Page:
What does your sign-up form look like? Pre-checked boxes that automatically sign-up a visitor to your email marketing messages are not allowed under GDPR. For example, if you ask for an email address in order to download a whitepaper, that does not infer consent to continue to send marketing emails at a later date. Add a checkbox (not-pre-checked, obviously) that states “Yes, I’d like to receive occasional emails from you on your products and services” or something to that effect. If they check the box, you’re good. If not, just give them the whitepaper and don’t archive that address.
Step Four: Locate the Data
Today’s cloud-based computing means that copies of data can reside on multiple servers, not to mention the copies of Excel docs made by your team that may reside on their office desktop or personal laptop. Clearly define the process of where email marketing data goes once in it enters your possession. Ensure that everyone in your organization understands the rules. Determine who has access to the data, and routinely change login credentials, especially when someone leaves your organization.
Identify any vendors who might have access – email marketing pros, email service provider platforms, IT consultants, or temp workers, and ensure they understand the rules as well.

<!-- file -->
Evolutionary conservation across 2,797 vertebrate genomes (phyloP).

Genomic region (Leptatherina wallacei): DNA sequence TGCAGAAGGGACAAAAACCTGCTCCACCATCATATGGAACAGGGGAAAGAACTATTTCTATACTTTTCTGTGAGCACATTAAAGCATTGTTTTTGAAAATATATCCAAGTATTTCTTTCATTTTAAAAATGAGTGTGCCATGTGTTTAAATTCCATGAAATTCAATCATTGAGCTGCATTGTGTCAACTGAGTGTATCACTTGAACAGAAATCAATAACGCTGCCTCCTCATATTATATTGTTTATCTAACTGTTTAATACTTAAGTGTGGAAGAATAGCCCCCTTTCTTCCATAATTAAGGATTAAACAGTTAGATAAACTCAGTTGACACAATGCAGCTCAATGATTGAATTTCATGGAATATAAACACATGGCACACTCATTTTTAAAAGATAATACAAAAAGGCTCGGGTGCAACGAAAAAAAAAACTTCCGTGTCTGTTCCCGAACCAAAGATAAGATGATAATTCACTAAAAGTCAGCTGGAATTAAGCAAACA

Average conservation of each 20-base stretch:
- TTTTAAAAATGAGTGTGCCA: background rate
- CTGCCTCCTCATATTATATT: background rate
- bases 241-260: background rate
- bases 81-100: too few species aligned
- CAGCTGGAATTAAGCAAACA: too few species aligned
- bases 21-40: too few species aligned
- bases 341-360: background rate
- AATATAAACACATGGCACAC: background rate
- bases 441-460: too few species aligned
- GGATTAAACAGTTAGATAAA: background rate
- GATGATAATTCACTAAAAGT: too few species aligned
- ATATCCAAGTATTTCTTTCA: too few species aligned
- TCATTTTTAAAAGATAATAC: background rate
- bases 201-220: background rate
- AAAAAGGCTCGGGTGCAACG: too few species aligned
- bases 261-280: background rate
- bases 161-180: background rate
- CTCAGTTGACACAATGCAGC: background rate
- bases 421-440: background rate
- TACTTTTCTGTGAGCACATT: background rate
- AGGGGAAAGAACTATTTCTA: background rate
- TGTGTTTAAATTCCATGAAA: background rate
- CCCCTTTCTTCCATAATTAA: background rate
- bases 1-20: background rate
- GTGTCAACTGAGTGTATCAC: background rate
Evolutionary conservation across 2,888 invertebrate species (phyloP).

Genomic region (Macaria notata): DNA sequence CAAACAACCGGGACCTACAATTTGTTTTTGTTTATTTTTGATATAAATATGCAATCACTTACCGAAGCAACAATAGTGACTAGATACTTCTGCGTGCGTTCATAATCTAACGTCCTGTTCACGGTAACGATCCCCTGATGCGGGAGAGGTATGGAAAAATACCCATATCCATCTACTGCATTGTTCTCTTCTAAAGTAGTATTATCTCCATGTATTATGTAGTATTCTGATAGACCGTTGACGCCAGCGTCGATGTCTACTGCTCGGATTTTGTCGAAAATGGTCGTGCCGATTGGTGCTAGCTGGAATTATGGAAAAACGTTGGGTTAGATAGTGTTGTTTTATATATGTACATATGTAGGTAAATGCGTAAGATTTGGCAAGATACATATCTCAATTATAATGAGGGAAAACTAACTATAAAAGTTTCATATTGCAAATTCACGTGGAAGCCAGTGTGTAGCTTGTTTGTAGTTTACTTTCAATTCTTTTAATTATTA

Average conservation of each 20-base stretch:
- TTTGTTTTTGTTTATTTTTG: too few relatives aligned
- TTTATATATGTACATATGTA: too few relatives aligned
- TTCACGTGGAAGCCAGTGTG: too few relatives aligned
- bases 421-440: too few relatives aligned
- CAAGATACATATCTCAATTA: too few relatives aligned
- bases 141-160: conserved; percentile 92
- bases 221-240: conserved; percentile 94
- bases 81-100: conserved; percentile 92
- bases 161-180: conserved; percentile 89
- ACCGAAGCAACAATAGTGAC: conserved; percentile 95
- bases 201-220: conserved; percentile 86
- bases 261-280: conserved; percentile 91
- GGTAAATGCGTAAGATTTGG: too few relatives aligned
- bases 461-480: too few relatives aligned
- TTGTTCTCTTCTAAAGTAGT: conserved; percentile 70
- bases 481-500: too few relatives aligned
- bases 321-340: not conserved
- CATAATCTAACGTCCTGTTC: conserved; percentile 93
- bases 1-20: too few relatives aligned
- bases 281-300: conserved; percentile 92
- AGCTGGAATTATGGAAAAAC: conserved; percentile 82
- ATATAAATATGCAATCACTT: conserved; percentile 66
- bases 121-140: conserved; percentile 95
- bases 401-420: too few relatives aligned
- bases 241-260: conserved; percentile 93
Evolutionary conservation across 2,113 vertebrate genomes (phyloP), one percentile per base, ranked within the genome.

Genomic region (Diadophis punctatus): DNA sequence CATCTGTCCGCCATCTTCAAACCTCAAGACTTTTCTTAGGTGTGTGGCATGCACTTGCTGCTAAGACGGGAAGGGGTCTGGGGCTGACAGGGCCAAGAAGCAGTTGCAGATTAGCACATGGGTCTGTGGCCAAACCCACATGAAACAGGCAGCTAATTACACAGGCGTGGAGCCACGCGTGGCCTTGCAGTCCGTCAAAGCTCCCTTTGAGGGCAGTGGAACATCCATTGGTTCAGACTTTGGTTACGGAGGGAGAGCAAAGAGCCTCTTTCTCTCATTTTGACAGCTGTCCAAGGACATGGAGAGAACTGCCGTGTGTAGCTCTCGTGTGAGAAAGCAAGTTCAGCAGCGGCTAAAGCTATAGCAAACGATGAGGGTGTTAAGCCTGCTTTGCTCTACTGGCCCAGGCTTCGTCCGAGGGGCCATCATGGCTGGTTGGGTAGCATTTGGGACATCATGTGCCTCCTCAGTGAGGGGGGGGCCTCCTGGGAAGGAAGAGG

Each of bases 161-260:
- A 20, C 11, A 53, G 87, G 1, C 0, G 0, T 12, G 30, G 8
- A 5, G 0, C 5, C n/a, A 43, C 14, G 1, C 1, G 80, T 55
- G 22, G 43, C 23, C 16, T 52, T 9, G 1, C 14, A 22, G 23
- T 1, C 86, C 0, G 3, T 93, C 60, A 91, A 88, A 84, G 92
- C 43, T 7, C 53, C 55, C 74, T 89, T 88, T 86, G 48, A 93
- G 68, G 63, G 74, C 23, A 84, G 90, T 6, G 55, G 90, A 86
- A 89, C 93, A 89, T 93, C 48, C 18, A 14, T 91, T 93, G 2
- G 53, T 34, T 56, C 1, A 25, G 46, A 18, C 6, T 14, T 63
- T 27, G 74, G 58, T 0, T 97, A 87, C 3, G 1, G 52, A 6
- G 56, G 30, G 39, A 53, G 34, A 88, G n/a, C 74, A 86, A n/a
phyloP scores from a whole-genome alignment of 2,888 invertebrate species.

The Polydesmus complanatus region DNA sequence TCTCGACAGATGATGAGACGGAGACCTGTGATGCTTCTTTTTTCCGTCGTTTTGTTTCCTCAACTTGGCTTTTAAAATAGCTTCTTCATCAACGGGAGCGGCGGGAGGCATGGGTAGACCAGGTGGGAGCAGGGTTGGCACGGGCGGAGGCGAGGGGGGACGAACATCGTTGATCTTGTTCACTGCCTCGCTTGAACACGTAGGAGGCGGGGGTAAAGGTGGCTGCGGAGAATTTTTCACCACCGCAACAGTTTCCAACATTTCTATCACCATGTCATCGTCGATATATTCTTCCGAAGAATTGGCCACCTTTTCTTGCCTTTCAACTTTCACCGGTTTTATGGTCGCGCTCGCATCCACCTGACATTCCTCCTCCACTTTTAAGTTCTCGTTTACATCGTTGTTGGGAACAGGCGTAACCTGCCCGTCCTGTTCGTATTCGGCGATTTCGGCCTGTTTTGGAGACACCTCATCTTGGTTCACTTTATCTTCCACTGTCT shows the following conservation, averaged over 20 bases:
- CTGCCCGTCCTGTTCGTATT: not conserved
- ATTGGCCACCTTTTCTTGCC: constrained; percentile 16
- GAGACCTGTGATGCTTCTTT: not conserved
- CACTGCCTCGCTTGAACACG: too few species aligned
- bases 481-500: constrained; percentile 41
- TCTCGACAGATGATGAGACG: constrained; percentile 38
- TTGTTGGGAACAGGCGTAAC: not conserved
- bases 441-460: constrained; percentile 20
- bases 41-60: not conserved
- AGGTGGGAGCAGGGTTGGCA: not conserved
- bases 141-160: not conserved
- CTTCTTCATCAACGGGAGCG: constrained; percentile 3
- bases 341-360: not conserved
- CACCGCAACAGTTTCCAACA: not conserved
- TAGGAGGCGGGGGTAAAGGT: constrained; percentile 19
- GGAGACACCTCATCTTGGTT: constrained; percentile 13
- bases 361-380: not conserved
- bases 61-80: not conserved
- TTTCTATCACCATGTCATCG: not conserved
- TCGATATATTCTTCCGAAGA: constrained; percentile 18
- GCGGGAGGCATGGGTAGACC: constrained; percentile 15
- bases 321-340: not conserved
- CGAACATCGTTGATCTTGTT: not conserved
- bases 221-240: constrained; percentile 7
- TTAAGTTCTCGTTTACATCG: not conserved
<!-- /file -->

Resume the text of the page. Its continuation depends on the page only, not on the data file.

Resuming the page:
Step Five: Keep Records
Keep records of what you are doing to prepare for the GDPR and be ready to share records if asked by the EU authorities – how did you acquire the email marketing data, and can you prove that the consent to provide the data “freely given, specific, informed and unambiguous.”. This proof is a requirement under a new “accountability” concept included by the GDPR. Create a checklist of all processes and share it with everyone in your organization. Develop procedures to detect, report and investigate a data breach.
Data subjects will now have the right to request that their information is completely erased from all servers. This is not optional. By keeping accurate records of the data collection and storage process, you should have no trouble meeting this requirement when asked.
Compliance with the GDPR for email marketers doesn’t have to be costly or a burden on your business. In many respects, these are best-practice actions you probably should have been following all along. Other countries will be watching the GDPR enforcement and fine collection process and success, and very well might implement similarly strict data protection rules. Now is the time to ensure that your organization has taken the five steps listed above. If you don’t have the internal resources to ensure compliance, hire an outside professional.
Mark Vogel is president of Vogel Marketing Solutions LLC and serves as a lead email consultant for Nxtbook Media. He has more than 35 years of experience in the marketing world and has been actively engaged in email campaigns for more than 20 years. His email marketing clients include Fortune 500 companies, e-commerce retailers, non-profits, local businesses, and more. He can be reached at Mark@VogelMarketing.net.